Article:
If I had known that Nick Hornby’s High Fidelity was made into a movie starring John Cusack as the main character, I probably wouldn’t have read it, but I’m glad I did.
Sidenote 1: I really do live under a rock when it comes to movies, I had no idea this had been made into a movie 13 years ago.
Sidenote 2: Not really sure why I dislike John Cusack. He’s a fine actor, I just don’t care for the movies he’s in (except for Being John Malkovic, I like that one).
Anyway. Now that I know John Cusack was Rob, I can’t get that out of my head, but I did enjoy the book. High Fidelity is about a 3osomething music junkie named Rob who has just been dumped by his long-time, live-in girlfriend. He likes making lists, so a fair amount of the narrative is broken into, well, list-form. He rehashes previous relationships in lists, he assesses potential matches via their lists of favorite records and musicians, and he spends one particularly mopey night by reorganizing his extensive record collection in order of purchase. Just reading that bit made my spreadsheet-loving-heart go pitter patter.
I hadn’t read anything by Nick Hornby before High Fidelity, but I decided I was a fan of his writing style. It’s not quite stream-of-consciousness, but it’s conversational. Even though I didn’t understand half of the music references, that doesn’t detract from the story (I didn’t understand half of the music references in Gilmore Girls but it didn’t matter with the Gilmores either). While a fair amount of the book is about sex and relationships from a man’s point of view, it isn’t over-the-top and it doesn’t make me hate men the way I imagine reading Tucker Max would. And mixed in with all of the sadness and confused romance is a good deal of quotable insight.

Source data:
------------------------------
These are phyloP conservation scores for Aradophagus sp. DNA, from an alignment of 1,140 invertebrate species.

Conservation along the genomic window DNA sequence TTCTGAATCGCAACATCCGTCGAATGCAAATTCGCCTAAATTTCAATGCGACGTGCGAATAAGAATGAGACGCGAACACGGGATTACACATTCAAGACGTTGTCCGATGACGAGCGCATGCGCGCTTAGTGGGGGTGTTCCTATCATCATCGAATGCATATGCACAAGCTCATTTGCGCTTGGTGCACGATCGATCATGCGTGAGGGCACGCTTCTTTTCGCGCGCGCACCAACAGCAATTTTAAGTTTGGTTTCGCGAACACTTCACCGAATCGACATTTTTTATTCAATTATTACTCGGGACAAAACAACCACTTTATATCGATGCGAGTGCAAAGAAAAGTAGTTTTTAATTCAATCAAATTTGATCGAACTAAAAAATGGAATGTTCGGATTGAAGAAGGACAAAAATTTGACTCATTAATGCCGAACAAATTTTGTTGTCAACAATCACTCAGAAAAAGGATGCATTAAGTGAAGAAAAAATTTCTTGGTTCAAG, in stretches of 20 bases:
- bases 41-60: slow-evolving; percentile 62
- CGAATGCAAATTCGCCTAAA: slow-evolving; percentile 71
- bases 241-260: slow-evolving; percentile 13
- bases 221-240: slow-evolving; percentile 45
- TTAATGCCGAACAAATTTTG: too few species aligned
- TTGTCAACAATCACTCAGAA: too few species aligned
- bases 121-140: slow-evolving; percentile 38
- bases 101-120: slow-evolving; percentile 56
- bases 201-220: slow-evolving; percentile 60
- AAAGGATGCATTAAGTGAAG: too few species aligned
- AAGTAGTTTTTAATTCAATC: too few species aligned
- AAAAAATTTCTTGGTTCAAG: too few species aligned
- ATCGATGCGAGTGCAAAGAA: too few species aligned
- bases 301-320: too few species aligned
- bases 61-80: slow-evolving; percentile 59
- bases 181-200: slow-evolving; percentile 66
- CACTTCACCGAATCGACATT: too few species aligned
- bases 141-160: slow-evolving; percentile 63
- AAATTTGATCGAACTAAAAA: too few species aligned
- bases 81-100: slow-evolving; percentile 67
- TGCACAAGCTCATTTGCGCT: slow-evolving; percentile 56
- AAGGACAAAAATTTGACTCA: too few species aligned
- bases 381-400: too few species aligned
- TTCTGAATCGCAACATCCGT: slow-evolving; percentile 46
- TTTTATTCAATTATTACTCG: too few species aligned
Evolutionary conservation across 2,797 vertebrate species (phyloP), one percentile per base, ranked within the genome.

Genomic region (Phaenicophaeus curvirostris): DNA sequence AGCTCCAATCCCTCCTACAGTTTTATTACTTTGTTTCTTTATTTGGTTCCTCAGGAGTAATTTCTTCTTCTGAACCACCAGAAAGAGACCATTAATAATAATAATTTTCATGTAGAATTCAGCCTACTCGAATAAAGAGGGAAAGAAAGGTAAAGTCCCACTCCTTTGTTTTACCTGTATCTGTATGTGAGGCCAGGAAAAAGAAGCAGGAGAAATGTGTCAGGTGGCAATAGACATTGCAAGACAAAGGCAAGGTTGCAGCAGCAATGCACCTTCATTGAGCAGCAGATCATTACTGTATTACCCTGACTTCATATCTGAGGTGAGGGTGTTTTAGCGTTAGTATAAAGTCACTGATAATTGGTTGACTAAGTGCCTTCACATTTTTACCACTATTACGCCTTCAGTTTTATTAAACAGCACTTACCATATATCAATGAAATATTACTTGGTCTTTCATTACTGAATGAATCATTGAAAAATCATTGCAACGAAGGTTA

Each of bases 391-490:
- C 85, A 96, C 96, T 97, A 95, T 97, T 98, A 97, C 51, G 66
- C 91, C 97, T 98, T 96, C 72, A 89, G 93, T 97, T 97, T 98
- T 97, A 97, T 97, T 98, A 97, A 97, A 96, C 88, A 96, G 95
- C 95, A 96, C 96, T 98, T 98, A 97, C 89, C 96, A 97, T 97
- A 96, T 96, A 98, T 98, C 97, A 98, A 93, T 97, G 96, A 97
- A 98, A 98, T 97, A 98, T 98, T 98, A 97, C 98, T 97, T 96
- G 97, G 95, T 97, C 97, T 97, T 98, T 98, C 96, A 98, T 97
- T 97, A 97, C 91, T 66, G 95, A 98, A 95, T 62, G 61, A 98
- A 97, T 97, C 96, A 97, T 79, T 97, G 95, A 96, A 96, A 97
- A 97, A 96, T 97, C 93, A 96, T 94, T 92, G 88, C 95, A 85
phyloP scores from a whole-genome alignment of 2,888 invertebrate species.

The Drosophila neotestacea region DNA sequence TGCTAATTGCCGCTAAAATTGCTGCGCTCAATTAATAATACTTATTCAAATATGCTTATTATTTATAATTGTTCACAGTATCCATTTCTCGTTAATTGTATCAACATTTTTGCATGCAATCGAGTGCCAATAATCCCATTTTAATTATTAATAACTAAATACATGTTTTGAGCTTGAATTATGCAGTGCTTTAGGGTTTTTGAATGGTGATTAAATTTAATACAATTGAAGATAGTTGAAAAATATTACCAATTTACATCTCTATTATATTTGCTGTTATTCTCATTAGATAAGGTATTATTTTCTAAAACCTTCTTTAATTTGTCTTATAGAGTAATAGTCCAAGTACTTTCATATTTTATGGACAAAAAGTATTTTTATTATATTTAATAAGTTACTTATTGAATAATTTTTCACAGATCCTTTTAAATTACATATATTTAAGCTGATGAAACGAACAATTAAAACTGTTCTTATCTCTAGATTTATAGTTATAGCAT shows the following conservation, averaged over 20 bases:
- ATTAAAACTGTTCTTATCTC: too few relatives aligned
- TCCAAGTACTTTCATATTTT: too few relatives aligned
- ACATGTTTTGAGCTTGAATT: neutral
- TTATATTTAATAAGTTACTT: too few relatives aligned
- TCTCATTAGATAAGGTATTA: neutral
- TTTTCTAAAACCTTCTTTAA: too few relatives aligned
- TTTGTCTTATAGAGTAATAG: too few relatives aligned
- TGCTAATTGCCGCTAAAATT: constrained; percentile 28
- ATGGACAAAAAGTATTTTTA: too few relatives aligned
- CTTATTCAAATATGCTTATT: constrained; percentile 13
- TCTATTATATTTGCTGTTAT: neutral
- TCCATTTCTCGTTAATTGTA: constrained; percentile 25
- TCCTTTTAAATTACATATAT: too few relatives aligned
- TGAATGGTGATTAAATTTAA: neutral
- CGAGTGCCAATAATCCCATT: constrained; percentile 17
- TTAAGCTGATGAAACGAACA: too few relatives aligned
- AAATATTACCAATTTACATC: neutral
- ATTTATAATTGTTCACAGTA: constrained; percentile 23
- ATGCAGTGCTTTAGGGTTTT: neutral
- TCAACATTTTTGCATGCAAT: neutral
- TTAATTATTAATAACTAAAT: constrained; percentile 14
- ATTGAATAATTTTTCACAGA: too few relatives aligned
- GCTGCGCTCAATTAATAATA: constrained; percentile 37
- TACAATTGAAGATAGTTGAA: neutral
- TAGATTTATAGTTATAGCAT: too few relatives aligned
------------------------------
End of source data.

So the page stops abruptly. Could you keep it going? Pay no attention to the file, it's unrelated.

Even though the characters in the story are all in their thirties, it still has the feel of a coming-of-age story. Rob has created his own destiny and now he has to deal with the consequences. He’s newly single with a dead-end job and a lack of interest in anything besides his music collection. It’s about time for him to get up, get out, and do something, and figure out what sort of purpose his life should have. It’s a struggle that many teenagers and 20somethings deal with, I feel like once a month I hear about another friend or friend-of-a-friend that’s dropping everything to start a new career, or moving across the country to get out of their comfort zone. Deep down past the sexual frustration and obscure music references, it’s downright relatable.
“My friends don’t seem to be friends at all but people whose phone numbers I haven’t lost.”
All those pertinent details:
- Title: High Fidelity
- Author: Nick Hornby
- Length: 323 pages (paperback)
- Genre: fiction, humor, contemporary
- Rating: 3.5 stars out of 5
Buy it on Amazon here.
- Nick Hornby’s favourite music – a classic interview from the vaults (guardian.co.uk)
- High Fidelity (myfictionshelf.wordpress.com)